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Dissolution of cemented carbide powders in artificial sweat: implications for cobalt sensitization and contact dermatitis.

Authors
Stefaniak-AB; Harvey-CJ; Virji-MA; Day-GA
Source
J Environ Monit 2010 Oct; 12(10):1815-1822
NIOSHTIC No.
20037748
Abstract
Skin exposure to cobalt-containing materials can cause systemic immune sensitization and upon repeat contact, elicitation of allergic contact dermatitis (ACD). Data on cobalt dissolution rates are needed to calculate uptake through skin and for development of models to understand risk of sensitization or dermatitis. The purpose of this research was to measure the dissolution kinetics of feedstock and process-sampled powders encountered in the production of hard metal alloys using artificial sweat. The physicochemical properties of each material were characterized prior to evaluation of dissolution behavior. Variations in artificial sweat solvent pH and chemistry were used to understand critical factors in dissolution. Dissolution of cobalt, tungsten, and tungsten carbide was often biphasic with the initial rapid phase being up to three orders of magnitude faster than the latter long-term phase. Artificial sweat pH did not influence dissolution of cobalt or tungsten carbide. Solvent composition had little influence on observed dissolution rates; however, vitamin E suppressed the dissolution of cobalt and tungsten carbide from sintered particles obtained from a chamfer grinder. There was no effect of particle size on dissolution of feedstock cobalt, tungsten, tungsten carbide, and admixture powders. Particle physicochemical properties influenced observed dissolution rates with more cobalt and tungsten carbide dissolving from chamfer grinder particles compared to the feedstock powders or admixture powder. Calculations using the observed dissolution rates revealed that skin exposure concentrations were similar to concentrations known to induce cobalt sensitization and elicit ACD. Observed dissolution rates for cobalt in artificial sweat indicate that dermal uptake may be sufficient to induce cobalt sensitization and allergic dermatitis.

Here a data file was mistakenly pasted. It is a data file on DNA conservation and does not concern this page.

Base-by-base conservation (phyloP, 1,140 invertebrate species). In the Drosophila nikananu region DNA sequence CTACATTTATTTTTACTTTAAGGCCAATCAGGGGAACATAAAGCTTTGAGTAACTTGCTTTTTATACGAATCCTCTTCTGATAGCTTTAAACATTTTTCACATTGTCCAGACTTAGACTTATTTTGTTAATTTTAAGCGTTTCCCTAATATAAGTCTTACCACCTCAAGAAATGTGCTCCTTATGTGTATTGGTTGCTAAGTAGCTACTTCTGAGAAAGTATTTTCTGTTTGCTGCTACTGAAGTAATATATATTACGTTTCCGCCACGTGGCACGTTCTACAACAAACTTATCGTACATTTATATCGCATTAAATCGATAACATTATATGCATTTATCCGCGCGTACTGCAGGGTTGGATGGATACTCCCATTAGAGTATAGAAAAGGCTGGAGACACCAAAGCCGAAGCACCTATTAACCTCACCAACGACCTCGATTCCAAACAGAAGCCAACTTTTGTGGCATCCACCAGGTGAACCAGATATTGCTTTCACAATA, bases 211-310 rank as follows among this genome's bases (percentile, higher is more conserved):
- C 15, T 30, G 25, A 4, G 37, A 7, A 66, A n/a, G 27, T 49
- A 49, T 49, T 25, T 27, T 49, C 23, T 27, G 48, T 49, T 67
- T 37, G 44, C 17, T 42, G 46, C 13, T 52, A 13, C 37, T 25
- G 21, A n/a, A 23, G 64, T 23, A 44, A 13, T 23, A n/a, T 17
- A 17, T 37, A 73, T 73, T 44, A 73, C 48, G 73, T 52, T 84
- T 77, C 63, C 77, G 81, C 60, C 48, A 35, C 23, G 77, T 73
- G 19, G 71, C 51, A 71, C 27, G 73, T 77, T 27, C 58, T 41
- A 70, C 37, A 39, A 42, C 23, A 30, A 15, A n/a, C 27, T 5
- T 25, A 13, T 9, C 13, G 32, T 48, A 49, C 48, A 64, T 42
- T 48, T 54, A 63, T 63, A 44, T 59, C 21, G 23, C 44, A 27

Keywords
Skin-exposure; Skin-irritants; Dermatitis; Exposure-limits; Tungsten-ore; Tungsten-compounds; Tungsten-minerals
Contact
A.B. Stefaniak, National Institute for Occupational Safety and Health, Centers for Disease Control and Prevention, Mailstop H-2800, Morgantown, WV, 26505
CODEN
JEMOFW
CAS No.
7440-48-4; 7440-33-7; 11130-73-7
Publication Date
20101001
Document Type
Journal Article
Email Address
AStefaniak@cdc.gov
Fiscal Year
2011
NTIS Accession No.
NTIS Price
Issue of Publication
10
ISSN
1464-0325
NIOSH Division
DRDS
Source Name
Journal of Environmental Monitoring
State
WV
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